Bailey just keeps on keeping on. He may not be getting the same number of takeaways he had in his incredible 2005 season, when he was runner-up for Defensive Rookie of the Year with 10 interceptions.
But he also hasn't allowed a touchdown in two years. And matched one-on-one with the likes of Reggie Wayne and Anquan Boldin this year, Bailey has forced quarterbacks to choose other options in the passing game. The red-hot Boldin had one catch for eight yards last week with Bailey shadowing him.
Bailey noted Revis is among the players at his position that he pays attention to most, along with the Jets' Antonio Cromartie and Dominique Rodgers-Cromartie of the Cardinals. Kansas City's Brandon Flowers and San Diego's Quentin Jammer have been part of others' conversations on the matter.
"I'm a fan of the game so I listen to a lot of people, but nothing bothers me," Bailey said about pundits dropping him as the league's best defensive back. "Obviously when everything's said and done, you still have to go and play. I laugh at a lot of it. It's funny. People want to talk about something. And (Revis) is great. He's playing just as good or better than anybody the last couple years -- but he's not doing anything right now, is he?"
Revis off the field did get what he wanted in the form of a lucrative contract extension.
The biggest storyline over the next several months in Denver figures to be whether Bailey gets the deal he's been seeking, as he plays out the final year of his contract.
Talks between the team last week were suddenly cut off, casting Bailey's future in doubt.
"I thought we found a way to make it work," Bailey said at the time. "My thing is, my optimism is slowly fading away about staying here."
--QB Mark Sanchez has no interceptions through five games, one season after throwing 20 picks. The last quarterback to have 20 or more interceptions one season, and then none through five games the next season, was then-Jet Vinny Testaverde in 2001.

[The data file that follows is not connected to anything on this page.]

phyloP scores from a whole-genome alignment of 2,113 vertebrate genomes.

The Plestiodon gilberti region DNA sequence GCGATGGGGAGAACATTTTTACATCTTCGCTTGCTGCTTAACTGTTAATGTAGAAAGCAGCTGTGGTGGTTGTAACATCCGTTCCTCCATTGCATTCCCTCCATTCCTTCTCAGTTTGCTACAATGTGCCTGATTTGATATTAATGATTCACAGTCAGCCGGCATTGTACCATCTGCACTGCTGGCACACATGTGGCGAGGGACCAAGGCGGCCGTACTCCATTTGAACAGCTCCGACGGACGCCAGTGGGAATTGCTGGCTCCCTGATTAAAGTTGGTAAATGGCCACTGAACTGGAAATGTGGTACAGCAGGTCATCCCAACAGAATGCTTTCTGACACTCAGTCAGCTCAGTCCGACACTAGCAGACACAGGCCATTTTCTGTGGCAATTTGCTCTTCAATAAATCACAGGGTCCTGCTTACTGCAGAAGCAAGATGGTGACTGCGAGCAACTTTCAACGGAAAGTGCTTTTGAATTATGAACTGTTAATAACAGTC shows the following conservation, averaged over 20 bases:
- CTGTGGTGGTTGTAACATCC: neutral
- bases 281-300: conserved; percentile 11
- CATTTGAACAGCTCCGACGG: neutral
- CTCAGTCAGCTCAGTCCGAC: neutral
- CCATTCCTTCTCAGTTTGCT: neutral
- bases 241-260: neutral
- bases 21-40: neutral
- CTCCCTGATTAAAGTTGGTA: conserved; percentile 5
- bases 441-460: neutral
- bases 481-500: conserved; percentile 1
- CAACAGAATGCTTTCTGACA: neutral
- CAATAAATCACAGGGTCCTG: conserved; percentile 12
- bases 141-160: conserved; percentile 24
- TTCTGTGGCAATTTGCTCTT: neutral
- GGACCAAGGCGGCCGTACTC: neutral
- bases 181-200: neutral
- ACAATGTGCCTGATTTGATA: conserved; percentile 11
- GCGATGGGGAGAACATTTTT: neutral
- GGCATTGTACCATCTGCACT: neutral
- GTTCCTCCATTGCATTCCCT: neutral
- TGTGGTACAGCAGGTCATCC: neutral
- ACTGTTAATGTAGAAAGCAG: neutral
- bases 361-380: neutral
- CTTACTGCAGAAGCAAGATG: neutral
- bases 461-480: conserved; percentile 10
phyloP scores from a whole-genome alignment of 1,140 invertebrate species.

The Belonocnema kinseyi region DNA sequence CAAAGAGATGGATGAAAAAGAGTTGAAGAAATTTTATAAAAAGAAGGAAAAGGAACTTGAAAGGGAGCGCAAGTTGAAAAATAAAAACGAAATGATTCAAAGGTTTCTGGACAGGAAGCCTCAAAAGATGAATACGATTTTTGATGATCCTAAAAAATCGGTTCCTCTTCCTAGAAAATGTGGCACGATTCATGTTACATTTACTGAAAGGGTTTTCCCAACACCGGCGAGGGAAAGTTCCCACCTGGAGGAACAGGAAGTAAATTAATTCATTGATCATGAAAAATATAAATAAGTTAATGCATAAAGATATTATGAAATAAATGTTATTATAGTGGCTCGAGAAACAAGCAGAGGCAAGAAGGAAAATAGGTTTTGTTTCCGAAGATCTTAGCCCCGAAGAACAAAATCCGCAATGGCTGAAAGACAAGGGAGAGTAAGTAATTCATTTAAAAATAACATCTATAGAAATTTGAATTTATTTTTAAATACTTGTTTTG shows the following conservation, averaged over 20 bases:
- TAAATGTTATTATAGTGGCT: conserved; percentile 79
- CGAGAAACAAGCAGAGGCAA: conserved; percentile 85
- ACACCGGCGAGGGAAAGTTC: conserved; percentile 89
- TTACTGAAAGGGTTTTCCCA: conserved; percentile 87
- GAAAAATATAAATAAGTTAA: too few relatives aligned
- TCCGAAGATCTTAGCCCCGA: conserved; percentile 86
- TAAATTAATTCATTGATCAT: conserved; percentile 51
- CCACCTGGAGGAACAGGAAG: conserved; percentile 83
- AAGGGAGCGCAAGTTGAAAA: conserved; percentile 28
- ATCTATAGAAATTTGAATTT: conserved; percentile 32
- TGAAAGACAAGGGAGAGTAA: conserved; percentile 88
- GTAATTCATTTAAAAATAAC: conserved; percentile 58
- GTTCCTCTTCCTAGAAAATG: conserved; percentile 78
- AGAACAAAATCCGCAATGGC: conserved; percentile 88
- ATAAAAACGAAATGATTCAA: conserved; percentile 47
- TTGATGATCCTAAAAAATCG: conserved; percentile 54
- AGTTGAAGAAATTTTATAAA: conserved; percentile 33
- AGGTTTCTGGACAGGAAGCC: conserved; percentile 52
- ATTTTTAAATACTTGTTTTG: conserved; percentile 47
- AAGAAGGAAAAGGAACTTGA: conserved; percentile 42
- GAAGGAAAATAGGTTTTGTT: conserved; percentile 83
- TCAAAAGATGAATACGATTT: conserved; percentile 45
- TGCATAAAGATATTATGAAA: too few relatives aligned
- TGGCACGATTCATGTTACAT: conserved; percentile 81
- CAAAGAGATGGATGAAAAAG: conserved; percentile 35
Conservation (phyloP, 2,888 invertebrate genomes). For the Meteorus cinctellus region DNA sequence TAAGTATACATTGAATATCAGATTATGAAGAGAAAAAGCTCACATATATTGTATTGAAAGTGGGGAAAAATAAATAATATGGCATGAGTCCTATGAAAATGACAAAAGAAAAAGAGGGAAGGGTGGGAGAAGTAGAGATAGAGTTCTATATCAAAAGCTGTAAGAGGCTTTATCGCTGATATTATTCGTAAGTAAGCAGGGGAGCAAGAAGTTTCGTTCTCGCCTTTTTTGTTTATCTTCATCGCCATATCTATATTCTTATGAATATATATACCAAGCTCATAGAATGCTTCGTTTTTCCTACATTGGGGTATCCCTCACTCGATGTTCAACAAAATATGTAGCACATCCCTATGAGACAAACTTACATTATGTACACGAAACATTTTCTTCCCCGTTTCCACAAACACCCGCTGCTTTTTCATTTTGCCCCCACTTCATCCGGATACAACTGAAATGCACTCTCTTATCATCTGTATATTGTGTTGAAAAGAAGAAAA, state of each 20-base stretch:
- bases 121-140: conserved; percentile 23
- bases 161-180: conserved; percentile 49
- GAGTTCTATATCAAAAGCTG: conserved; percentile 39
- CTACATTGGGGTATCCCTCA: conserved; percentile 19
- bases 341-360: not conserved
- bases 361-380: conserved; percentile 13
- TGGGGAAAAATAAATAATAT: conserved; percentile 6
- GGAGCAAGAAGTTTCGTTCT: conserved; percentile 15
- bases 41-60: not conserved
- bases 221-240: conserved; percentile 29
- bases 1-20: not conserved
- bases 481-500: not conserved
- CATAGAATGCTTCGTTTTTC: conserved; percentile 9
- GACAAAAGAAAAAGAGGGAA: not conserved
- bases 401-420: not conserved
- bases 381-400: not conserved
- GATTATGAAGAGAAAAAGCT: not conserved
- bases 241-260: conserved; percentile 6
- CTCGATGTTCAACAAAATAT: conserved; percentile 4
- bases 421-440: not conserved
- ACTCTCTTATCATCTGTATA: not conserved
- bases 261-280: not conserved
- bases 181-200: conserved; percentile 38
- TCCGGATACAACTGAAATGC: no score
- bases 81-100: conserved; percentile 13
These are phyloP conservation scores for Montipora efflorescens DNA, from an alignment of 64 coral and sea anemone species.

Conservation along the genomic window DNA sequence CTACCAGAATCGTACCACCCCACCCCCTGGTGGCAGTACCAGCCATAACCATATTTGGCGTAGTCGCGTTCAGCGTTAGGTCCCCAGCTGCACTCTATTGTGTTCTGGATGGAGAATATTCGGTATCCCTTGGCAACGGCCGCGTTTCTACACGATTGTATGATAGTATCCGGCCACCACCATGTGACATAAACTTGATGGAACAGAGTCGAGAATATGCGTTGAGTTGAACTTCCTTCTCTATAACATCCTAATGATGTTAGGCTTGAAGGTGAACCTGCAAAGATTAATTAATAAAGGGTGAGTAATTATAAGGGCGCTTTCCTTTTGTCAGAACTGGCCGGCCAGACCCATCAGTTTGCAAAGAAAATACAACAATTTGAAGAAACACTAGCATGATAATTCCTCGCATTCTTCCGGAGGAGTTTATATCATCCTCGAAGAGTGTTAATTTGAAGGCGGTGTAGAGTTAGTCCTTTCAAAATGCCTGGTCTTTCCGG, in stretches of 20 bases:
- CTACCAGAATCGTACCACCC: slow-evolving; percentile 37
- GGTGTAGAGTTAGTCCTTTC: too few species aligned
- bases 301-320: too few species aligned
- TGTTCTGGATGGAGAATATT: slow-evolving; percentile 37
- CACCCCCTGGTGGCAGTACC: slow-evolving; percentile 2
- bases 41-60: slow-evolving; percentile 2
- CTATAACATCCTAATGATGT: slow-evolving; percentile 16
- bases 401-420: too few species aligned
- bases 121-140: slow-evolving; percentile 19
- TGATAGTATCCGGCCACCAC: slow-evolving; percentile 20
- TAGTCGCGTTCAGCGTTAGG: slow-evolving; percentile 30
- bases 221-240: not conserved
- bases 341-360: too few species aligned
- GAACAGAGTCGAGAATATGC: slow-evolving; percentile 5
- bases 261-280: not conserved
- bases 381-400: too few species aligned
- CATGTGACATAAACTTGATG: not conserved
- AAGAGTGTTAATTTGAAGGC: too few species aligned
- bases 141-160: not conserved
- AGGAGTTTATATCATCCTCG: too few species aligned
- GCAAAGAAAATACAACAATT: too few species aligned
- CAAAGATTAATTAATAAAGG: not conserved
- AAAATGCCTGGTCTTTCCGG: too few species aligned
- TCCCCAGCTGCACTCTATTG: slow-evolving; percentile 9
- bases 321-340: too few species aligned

--LB Calvin Pace (foot) was limited in practice Thursday. He said he expects to play Sunday. Coach Rex Ryan said Pace will make the trip, and then his playing status will be determined.
--CB Darrelle Revis (hamstring) was limited in practice Thursday. Coach Rex Ryan said Revis will make the trip, and then his playing status will be determined. It's possible Revis might not start and only play a limited role.
--RB LaDainian Tomlinson, the Jets' leading rusher, has scored 20 touchdowns against Denver, the most of any Broncos' opponent. Of course, he did all that with his former team, San Diego.
--TE Dustin Keller, who had 17 receptions in his previous three games, had only two catches for 14 yards against Minnesota.
--RB Knowshon Moreno (hamstring) returned to practice for the first time since Oct. 6. Before working out, Moreno said he had tested the leg but hadn't gone full-go yet, so it wasn't possible to yet gauge his possible availability.
--S Kyle McCarthy and LBs Diyral Briggs and Kevin Alexander all are possible activations off the practice squad for Sunday's game, not only because of issues defensively but due to injuries to core special-teams players.
--RT Zane Beadles has been rotating with the starting group with usual No. 1 Ryan Harris, as Denver continues to try and find the right offensive line combination. Stanley Daniels and Russ Hochstein also have been sharing snaps at left guard.
--DE Kevin Vickerson was evaluated as a defensive tackle before Denver acquired him off waivers, projecting his height, arm length and size to a 3-4 defensive end. Now a starter, Vickerson was credited by coach Josh McDaniels for his ability to adjust from a slashing, one-gap system with which the player had become accustomed, to Denver's two-gap approach.
--CB Nate Jones will play a key role Sunday, whether he remains at nickel cornerback or plays some safety, too. The fact he did both during preseason games shouldn't be a shock to the system. "It can be mentally taxing," he said of his dual responsibilities. "But every week I go into a game, study what I got and I keep the left eye on one and the right eye on the other."